Traditional treatments for depression and anxiety, including medication and talk therapy, have been proven effective over and again. The only drawback? Time. It can take weeks or months for medications to take effect, and therapy sessions often continue for months or years. The tragic reality is that, for a small number of patients, traditional treatments prove unsuccessful for their depression. These patients can spend years bouncing between medications looking for relief, but finding none. Enter ketamine.
Ketamine has traditionally been used for patients undergoing general anesthesia, or as an emergency room painkiller. Recently, doctors and researchers have boosted the drug's profile because of its wonderful efficacy against treatment-resistant depression, anxiety, bipolar disorder, and PTSD. Patients who receive ketamine infusions often report immediate relief from symptoms. It’s not uncommon for that relief to stretch for months, even years. These ketamine infusions are administered in the safety and comfort of doctors office, where patients are supported physically and emotionally throughout the infusion. Suddenly, there is a treatment for patients whose depression and anxiety have plagued them for years.
If your doctor has confirmed that ketamine infusion is the right treatment for your depression, you may wonder what that means. Is it an injection? A liquid? Is it painful? Can you drive after treatment?
Put your worries at ease. Ketamine infusion is an almost painless, sometimes euphoric experience. These infusions are performed in a doctors office or treatment center, and there should always be an emphasis on patient comfort. Most often, you will be in a room with low lights and a comfortable chair.
Ketamine infusions are done with an IV. A doctor or nurse will find a vein on your hand or arm, and will skilfully (it’s just a pinch) insert the IV needle. The worst is over!
Next, the doctor or nurse will connect and hang your ketamine IV bag. This bag will slowly release the medication into your drip at a measured rate over the course of 45 minutes to an hour. The doctor or nurse will carefully monitor your heart rate and oxygen levels during your infusion. Most patients feel warm and relaxed during the treatment, and you will probably experience general euphoria and a sense of dissociation. However, if you begin to feel nauseated (rare, but it happens), you can ask to be provided IV medications to help you feel better. These medications are added to the IV fluids and are fast, safe, and extremely effective.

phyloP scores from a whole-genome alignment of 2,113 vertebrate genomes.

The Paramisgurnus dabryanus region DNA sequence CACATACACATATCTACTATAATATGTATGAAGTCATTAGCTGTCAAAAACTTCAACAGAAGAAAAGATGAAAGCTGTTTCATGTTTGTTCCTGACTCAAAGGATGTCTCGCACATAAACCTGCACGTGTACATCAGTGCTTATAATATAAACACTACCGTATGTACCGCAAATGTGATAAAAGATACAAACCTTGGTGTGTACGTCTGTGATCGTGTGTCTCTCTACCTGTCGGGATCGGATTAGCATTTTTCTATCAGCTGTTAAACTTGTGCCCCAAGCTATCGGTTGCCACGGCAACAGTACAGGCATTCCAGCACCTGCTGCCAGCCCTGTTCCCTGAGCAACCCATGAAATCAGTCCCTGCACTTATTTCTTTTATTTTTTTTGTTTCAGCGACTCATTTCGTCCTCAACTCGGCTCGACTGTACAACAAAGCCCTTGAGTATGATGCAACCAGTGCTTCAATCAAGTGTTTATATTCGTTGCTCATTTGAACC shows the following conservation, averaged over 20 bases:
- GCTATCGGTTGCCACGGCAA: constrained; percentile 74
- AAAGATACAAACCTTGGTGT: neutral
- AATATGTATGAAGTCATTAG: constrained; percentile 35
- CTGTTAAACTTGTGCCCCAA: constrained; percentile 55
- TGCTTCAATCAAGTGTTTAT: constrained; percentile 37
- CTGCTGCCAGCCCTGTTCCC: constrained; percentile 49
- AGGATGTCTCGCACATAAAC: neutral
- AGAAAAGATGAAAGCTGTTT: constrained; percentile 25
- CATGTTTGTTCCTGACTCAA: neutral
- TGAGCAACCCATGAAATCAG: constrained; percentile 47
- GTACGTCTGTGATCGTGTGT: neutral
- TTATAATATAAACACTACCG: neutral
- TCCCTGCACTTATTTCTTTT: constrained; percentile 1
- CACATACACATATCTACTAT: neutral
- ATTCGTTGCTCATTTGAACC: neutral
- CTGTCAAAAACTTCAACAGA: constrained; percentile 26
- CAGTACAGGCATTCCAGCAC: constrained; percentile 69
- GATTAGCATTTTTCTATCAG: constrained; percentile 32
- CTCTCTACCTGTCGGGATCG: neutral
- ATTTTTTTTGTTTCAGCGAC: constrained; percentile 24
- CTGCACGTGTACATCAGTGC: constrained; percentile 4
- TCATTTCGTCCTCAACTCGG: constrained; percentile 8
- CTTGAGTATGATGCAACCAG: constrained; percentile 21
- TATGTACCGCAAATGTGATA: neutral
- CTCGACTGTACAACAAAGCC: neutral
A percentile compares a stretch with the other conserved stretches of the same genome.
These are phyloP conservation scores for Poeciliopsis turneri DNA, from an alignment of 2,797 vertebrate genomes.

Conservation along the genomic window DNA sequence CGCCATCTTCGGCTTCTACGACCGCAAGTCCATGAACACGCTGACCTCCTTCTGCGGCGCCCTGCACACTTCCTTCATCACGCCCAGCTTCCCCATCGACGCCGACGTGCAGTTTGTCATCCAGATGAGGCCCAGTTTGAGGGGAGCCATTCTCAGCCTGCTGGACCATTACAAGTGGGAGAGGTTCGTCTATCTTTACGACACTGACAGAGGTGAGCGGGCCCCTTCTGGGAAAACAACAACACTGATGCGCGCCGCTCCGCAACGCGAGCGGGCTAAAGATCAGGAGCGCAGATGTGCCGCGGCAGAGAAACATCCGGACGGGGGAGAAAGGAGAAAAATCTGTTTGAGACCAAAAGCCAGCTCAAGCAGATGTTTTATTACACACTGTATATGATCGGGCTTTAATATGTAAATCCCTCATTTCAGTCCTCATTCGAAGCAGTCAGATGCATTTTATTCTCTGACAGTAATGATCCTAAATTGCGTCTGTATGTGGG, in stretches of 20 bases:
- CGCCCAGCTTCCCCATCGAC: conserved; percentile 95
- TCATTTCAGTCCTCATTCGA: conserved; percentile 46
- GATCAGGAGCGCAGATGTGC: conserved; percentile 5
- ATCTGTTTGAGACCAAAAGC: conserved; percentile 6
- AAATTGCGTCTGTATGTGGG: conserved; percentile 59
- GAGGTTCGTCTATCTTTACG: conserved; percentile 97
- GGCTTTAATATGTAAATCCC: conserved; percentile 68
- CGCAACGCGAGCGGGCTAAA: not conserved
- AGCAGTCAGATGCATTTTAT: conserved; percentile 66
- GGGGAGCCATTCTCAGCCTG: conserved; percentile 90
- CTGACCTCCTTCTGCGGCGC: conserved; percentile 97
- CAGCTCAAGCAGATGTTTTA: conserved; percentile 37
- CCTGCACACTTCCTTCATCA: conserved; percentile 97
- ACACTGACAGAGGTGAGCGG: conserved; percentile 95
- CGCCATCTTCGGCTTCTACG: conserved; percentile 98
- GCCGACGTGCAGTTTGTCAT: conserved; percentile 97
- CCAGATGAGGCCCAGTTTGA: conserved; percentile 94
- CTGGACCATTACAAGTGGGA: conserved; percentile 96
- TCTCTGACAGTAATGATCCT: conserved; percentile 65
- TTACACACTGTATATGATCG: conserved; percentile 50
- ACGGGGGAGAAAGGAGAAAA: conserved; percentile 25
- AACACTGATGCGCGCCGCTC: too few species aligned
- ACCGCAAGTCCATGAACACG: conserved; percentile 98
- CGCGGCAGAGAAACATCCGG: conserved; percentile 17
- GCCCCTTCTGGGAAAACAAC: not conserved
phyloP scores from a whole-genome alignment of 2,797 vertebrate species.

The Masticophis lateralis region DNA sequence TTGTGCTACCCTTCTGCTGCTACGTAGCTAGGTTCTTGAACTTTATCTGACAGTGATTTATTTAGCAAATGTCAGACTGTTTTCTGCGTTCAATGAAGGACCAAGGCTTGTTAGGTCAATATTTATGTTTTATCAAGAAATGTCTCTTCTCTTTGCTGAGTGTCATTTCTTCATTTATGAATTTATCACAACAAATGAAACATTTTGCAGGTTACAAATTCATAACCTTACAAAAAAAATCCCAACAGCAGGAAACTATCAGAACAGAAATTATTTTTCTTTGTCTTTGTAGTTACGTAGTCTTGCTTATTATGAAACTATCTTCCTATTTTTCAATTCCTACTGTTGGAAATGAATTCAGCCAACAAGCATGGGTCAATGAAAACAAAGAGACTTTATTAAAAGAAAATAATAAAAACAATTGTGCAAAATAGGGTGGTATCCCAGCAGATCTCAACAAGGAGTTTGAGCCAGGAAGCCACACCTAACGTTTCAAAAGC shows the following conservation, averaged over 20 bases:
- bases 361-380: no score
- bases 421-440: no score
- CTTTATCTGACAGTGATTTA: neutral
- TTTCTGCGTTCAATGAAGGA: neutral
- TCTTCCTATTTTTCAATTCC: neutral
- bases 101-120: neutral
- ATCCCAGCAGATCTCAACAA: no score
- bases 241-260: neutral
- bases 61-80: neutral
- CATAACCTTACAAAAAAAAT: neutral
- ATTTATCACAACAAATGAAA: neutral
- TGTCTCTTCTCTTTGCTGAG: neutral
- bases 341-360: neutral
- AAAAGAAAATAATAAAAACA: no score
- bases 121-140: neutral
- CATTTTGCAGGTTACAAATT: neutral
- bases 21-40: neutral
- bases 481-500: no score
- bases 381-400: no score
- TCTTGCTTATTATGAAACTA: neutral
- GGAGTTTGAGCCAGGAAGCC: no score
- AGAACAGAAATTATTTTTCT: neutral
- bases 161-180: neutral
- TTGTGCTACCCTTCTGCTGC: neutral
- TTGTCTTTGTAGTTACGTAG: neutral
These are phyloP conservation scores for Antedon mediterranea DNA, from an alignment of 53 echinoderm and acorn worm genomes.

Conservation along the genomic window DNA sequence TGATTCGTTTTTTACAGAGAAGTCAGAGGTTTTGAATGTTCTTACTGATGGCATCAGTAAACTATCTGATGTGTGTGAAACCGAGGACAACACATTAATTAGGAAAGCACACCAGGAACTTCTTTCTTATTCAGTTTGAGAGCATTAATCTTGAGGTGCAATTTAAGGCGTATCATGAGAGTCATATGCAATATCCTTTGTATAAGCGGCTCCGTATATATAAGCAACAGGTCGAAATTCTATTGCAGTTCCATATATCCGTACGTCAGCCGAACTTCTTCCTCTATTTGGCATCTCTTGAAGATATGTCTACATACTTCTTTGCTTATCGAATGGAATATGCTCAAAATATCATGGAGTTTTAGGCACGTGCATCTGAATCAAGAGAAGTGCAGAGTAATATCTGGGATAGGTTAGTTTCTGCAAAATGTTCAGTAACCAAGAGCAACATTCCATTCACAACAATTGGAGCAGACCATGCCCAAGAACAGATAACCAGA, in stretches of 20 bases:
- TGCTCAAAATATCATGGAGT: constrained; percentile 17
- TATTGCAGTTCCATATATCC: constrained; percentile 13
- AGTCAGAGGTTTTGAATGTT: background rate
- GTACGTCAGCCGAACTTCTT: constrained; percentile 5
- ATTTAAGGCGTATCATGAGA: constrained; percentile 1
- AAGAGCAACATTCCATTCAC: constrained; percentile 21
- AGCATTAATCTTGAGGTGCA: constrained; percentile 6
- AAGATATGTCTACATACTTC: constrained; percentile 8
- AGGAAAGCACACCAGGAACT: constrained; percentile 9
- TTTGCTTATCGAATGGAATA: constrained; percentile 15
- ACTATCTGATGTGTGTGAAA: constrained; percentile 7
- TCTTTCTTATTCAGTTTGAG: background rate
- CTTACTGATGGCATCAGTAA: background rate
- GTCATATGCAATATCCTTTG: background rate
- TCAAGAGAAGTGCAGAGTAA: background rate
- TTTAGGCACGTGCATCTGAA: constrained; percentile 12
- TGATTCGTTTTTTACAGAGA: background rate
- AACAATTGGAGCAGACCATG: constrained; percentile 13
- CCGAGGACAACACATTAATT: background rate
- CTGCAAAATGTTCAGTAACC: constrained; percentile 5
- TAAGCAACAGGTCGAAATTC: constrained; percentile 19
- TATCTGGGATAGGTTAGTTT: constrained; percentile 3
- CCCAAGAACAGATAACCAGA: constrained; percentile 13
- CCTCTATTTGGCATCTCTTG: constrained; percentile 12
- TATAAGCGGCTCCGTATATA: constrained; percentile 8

Once your infusion is complete, your IV is removed and you are invited to relax while you discuss how you're feeling with your doctor. You’ll be encouraged to stay for a while as you find your bearings. While you may have “floaty” feelings during the ketamine infusion, it’s common to feel relaxed, refreshed, and energized once the infusion is over. You will be back to feeling “normal” within minutes of your treatment ending.
Following general best practices after having anesthetic drugs, you won’t be permitted to drive home. Family, friends, or an Uber are best.
Over the course of the next days or weeks, you may receive “maintenance” treatment. These are infusions or injections done at regular periods to enhance the efficacy of your treatment. These additional ketamine infusions or injections are proven to improve the long-term results of ketamine treatment and are commonly prescribed.
Ketamine infusion has quickly become recognized as a life-changing, life-saving treatment for depression among members of the medical community. At Bella Jace Center for Health, we take great pride in building relationships with patients to support them before, during, and after ketamine infusion treatment. Give us a call or schedule your appointment today to see if ketamine infusion therapy is right for you. We look forward to helping you on your path to mental wellness.